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From: Greg Wilkins <gregw@intalio.com>
Date: Tue, 8 Jul 2014 15:36:06 +1000
Message-ID: <CAH_y2NG5E0ppcPwKOmut2wKcQwsk1VwBvVeabDNkd4NHXD+W+g@mail.gmail.com>
To: Martin Thomson <martin.thomson@gmail.com>
Cc: Mark Nottingham <mnot@mnot.net>, Roberto Peon <grmocg@gmail.com>, Jason Greene <jason.greene@redhat.com>, Poul-Henning Kamp <phk@phk.freebsd.dk>, Johnny Graettinger <jgraettinger@chromium.org>, Mike Bishop <Michael.Bishop@microsoft.com>, HTTP Working Group <ietf-http-wg@w3.org>
On 8 July 2014 14:25, Martin Thomson <martin.thomson@gmail.com> wrote:

> but I
> have pointed out in the past the poor correlation between compressed
> frame size and the actual state commitment required.
> The conclusion I'd drawn there being that a limit on encoded header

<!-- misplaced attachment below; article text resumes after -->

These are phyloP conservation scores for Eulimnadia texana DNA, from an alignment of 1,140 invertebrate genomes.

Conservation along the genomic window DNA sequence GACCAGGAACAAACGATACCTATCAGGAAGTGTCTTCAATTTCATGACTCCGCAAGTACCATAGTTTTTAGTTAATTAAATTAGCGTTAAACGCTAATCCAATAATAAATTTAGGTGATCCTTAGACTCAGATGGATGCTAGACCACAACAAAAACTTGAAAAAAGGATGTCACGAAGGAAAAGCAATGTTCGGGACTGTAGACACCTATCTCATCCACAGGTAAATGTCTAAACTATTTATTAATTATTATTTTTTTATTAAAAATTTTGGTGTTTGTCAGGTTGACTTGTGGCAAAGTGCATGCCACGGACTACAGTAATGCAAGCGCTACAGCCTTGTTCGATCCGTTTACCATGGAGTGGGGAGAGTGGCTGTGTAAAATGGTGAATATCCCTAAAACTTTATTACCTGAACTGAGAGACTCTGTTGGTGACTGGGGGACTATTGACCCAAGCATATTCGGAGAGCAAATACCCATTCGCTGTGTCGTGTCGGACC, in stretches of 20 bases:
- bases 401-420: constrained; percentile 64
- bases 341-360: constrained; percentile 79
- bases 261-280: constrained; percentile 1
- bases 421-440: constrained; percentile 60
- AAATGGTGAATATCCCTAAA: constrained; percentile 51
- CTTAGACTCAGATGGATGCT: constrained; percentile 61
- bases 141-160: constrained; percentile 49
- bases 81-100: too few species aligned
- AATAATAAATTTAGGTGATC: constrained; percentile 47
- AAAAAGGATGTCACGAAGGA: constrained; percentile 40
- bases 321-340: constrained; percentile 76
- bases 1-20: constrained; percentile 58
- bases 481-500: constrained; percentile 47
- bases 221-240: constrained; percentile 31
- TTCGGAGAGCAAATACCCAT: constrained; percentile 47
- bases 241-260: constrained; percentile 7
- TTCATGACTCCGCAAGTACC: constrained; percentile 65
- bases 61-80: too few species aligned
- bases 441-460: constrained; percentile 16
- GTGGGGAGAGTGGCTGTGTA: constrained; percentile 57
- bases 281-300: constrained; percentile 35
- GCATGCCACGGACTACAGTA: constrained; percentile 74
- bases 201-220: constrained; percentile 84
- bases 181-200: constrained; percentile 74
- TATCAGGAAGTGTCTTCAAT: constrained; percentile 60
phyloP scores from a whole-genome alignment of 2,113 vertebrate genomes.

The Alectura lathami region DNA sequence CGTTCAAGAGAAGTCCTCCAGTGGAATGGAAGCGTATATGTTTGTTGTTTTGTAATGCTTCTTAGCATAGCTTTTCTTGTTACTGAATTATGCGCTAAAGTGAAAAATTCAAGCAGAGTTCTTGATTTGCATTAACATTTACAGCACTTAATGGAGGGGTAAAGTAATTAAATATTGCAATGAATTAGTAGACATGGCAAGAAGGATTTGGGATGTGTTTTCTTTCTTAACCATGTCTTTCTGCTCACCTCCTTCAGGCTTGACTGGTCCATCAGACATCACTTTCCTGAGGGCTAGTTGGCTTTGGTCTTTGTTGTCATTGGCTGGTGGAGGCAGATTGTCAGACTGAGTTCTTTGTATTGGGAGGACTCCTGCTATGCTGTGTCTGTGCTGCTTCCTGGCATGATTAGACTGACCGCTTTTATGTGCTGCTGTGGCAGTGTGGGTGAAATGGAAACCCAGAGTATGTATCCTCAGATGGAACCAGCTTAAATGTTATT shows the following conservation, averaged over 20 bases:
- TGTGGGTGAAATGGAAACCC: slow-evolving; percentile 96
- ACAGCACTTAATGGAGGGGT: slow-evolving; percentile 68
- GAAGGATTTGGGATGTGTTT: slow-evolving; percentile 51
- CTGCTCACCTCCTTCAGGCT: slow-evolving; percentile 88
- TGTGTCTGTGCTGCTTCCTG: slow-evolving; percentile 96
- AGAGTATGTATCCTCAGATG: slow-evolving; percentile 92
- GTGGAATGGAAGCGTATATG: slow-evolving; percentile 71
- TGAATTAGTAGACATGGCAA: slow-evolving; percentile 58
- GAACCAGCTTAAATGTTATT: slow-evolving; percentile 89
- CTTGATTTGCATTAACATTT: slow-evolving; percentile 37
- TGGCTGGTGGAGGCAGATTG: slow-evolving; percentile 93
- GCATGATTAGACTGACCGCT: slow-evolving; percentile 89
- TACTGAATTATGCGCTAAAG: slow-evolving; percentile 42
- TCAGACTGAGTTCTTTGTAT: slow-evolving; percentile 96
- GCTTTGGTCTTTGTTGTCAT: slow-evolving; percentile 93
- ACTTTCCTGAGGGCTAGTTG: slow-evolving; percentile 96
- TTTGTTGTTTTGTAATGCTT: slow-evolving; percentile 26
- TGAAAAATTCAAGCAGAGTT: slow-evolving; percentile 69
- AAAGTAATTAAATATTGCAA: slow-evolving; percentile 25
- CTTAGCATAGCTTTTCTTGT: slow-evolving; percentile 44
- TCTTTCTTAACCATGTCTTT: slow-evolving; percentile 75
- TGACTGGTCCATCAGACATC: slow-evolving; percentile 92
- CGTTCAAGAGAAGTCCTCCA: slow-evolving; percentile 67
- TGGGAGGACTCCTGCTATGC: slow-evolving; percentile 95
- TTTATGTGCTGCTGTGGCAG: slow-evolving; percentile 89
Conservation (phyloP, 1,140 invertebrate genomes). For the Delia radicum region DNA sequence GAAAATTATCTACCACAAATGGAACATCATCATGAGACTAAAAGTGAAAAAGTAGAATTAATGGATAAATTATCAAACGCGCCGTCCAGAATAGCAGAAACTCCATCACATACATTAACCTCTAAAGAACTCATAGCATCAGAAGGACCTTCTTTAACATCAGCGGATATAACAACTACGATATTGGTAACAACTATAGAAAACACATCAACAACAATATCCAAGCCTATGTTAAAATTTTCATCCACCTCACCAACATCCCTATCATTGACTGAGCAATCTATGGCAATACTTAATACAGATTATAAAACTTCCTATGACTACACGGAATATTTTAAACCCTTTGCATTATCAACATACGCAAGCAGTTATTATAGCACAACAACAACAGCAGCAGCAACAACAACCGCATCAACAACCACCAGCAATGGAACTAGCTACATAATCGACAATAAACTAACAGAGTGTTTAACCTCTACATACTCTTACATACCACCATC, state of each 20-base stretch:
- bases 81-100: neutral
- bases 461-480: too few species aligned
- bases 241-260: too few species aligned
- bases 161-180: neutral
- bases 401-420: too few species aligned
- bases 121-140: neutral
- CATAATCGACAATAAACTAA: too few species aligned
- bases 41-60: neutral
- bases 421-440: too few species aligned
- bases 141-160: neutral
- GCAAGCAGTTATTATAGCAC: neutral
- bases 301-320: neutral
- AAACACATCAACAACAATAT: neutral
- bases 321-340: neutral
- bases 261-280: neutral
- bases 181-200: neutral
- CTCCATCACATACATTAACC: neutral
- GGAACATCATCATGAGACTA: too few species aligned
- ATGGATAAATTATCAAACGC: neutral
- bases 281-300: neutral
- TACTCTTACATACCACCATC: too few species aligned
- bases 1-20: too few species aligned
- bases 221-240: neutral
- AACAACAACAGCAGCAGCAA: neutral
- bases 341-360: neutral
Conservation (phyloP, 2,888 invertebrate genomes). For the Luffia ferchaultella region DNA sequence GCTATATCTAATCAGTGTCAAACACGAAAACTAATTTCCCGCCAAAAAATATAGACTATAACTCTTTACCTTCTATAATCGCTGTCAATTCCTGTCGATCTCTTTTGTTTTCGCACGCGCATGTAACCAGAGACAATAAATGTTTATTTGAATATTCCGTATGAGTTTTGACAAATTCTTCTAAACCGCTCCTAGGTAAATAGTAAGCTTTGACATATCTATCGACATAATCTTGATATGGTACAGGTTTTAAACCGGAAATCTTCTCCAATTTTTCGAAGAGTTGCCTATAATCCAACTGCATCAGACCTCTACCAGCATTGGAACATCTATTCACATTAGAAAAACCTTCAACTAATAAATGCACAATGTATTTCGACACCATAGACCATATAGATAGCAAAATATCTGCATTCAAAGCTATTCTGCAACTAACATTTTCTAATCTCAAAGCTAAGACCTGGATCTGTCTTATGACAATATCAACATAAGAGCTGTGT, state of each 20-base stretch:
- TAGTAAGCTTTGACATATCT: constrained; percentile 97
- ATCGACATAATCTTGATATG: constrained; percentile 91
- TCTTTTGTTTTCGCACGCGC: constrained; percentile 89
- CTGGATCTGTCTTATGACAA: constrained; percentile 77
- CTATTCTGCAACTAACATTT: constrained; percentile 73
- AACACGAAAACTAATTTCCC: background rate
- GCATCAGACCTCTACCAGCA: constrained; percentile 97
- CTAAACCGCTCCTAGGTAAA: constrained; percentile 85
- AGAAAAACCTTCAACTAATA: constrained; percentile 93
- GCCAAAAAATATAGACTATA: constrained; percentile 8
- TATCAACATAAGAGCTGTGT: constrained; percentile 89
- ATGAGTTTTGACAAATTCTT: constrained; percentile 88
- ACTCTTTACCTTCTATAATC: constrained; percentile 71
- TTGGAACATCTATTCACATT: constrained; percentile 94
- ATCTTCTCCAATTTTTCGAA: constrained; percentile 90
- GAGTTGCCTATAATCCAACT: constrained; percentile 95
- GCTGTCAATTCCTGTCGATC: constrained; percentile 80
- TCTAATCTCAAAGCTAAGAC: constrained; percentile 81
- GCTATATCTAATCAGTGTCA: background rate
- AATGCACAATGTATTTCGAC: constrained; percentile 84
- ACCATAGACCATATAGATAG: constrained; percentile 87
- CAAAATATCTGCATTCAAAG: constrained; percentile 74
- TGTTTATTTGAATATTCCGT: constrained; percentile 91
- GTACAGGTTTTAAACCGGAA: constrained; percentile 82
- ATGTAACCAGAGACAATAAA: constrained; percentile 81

> block size doesn't really do anything to limit the state commitment
> required to process a request or response.  There is definitely some
> utility in having a limit, but it's marginal.

but I have pointed out in the past that the encoder header size is a
reasonable indication of additional memory requirements represented by the
header block.   The highly compressed fields within a header block are the
indexed ones, and they reference memory in the header set that is already
constrained by a setting.

The setting at least tells a receiver what memory commitment is required to
analyse the header to discover it's true size.   It may be that some
implementation may accept a header based on the limit applied to the
encoded size, but then still decide to 431 it because of the expanded size.


Greg Wilkins <gregw@intalio.com>
http://eclipse.org/jetty HTTP, SPDY, Websocket server and client that scales
http://www.webtide.com  advice and support for jetty and cometd.
Received on Tuesday, 8 July 2014 05:36:35 UTC

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